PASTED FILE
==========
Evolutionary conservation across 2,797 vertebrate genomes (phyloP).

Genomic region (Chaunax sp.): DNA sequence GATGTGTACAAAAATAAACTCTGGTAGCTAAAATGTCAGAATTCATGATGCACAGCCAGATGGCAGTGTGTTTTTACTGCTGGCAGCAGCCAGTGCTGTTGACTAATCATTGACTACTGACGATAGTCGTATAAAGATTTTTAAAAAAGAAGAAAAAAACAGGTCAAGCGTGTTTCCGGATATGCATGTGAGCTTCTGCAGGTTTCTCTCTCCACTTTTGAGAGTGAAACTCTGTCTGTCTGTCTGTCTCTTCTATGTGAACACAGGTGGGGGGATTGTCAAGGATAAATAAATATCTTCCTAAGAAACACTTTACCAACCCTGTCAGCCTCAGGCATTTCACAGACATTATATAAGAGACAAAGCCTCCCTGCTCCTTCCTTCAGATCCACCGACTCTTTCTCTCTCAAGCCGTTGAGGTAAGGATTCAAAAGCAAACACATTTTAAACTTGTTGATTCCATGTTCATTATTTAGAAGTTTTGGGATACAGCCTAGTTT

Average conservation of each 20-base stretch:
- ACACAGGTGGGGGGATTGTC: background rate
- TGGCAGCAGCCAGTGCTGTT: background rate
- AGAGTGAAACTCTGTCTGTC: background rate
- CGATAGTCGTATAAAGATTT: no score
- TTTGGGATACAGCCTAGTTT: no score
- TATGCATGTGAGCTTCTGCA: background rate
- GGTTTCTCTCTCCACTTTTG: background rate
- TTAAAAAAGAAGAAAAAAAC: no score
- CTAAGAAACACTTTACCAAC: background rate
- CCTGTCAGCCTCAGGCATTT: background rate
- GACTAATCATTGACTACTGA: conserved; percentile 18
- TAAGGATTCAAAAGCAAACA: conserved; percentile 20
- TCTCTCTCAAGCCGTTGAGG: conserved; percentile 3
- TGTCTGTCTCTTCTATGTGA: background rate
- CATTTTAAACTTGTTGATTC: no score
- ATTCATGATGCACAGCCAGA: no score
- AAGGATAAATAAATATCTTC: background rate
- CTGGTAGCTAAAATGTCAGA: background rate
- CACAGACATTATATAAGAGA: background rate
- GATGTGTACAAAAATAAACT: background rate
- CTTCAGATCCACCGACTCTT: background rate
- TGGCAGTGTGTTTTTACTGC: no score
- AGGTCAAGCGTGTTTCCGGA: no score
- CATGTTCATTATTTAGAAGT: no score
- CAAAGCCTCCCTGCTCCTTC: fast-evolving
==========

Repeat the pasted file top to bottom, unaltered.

Evolutionary conservation across 2,797 vertebrate genomes (phyloP).

Genomic region (Chaunax sp.): DNA sequence GATGTGTACAAAAATAAACTCTGGTAGCTAAAATGTCAGAATTCATGATGCACAGCCAGATGGCAGTGTGTTTTTACTGCTGGCAGCAGCCAGTGCTGTTGACTAATCATTGACTACTGACGATAGTCGTATAAAGATTTTTAAAAAAGAAGAAAAAAACAGGTCAAGCGTGTTTCCGGATATGCATGTGAGCTTCTGCAGGTTTCTCTCTCCACTTTTGAGAGTGAAACTCTGTCTGTCTGTCTGTCTCTTCTATGTGAACACAGGTGGGGGGATTGTCAAGGATAAATAAATATCTTCCTAAGAAACACTTTACCAACCCTGTCAGCCTCAGGCATTTCACAGACATTATATAAGAGACAAAGCCTCCCTGCTCCTTCCTTCAGATCCACCGACTCTTTCTCTCTCAAGCCGTTGAGGTAAGGATTCAAAAGCAAACACATTTTAAACTTGTTGATTCCATGTTCATTATTTAGAAGTTTTGGGATACAGCCTAGTTT

Average conservation of each 20-base stretch:
- ACACAGGTGGGGGGATTGTC: background rate
- TGGCAGCAGCCAGTGCTGTT: background rate
- AGAGTGAAACTCTGTCTGTC: background rate
- CGATAGTCGTATAAAGATTT: no score
- TTTGGGATACAGCCTAGTTT: no score
- TATGCATGTGAGCTTCTGCA: background rate
- GGTTTCTCTCTCCACTTTTG: background rate
- TTAAAAAAGAAGAAAAAAAC: no score
- CTAAGAAACACTTTACCAAC: background rate
- CCTGTCAGCCTCAGGCATTT: background rate
- GACTAATCATTGACTACTGA: conserved; percentile 18
- TAAGGATTCAAAAGCAAACA: conserved; percentile 20
- TCTCTCTCAAGCCGTTGAGG: conserved; percentile 3
- TGTCTGTCTCTTCTATGTGA: background rate
- CATTTTAAACTTGTTGATTC: no score
- ATTCATGATGCACAGCCAGA: no score
- AAGGATAAATAAATATCTTC: background rate
- CTGGTAGCTAAAATGTCAGA: background rate
- CACAGACATTATATAAGAGA: background rate
- GATGTGTACAAAAATAAACT: background rate
- CTTCAGATCCACCGACTCTT: background rate
- TGGCAGTGTGTTTTTACTGC: no score
- AGGTCAAGCGTGTTTCCGGA: no score
- CATGTTCATTATTTAGAAGT: no score
- CAAAGCCTCCCTGCTCCTTC: fast-evolving